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Discussion on: Death Marches Aren't Worth It

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ericschillerdev profile image
Unfrozen Caveman Dev

All of this. My last gig was a couple years of a long project leading to a death march. I missed the first death march, since I was on a different piece of the project that wasn't deploying, and had a newborn at home. Against all odds, they deployed something on time.

Where I got hit is Death March II: Production Support from Hell. When I agreed to be the lead on keeping this thing running in production, I inherited some devs. who'd been just rolling off the death march, as they were the experts, and had to ask these poor guys to now help me support a (surprise surprise) buggy system that now had serious production implications riding on it (in one case -- the company was going to lose a major industry certification due to a longstanding bug not sending notifications externally). Not their fault it had bugs -- due to all the reasons you mention above, in addition to the usual "bugs" that are really the users not having tested enough or hitting edge cases nobody had thought about after go live.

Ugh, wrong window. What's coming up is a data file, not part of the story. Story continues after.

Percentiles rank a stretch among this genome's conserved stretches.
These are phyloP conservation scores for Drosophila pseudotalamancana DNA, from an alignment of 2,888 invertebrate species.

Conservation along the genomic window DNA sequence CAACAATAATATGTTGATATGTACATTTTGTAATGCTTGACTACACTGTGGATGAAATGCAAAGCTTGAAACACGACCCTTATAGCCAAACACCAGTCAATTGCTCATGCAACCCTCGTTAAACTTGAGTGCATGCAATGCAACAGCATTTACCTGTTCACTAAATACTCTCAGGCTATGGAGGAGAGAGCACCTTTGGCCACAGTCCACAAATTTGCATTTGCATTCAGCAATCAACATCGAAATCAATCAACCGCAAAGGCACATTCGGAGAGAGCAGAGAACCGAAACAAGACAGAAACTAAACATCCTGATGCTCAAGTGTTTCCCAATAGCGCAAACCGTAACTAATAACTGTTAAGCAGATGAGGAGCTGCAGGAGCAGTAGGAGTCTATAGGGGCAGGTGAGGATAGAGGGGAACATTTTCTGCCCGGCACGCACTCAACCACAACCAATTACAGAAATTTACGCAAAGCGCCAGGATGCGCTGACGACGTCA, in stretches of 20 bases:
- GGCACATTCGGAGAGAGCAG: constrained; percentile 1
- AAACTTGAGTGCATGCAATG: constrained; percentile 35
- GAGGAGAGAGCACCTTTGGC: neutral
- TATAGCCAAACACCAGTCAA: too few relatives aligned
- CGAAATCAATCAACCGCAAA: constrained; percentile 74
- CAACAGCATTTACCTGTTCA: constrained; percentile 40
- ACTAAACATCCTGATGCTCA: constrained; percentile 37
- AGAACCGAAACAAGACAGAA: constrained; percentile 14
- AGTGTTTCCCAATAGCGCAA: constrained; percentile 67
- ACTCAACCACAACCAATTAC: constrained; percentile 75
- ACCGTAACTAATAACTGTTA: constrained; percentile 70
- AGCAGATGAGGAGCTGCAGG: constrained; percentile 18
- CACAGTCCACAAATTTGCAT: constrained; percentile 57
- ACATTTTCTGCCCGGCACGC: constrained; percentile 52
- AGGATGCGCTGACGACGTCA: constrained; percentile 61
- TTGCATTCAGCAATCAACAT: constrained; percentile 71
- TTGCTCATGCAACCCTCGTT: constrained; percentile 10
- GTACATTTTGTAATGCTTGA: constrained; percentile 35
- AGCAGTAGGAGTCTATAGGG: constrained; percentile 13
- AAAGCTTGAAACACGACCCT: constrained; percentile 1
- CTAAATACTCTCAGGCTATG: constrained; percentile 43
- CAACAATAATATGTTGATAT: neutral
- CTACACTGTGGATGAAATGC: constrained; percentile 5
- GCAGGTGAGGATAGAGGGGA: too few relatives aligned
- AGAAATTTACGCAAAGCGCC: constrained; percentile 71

It was too much for me, and I knew better than working in this environment, so I left with no job prospects in sight. Those two death marches combined left a lot of bad morale in the team, and ultimately, the company lost a senior employee with a lot of project knowledge.

Don't do death marches.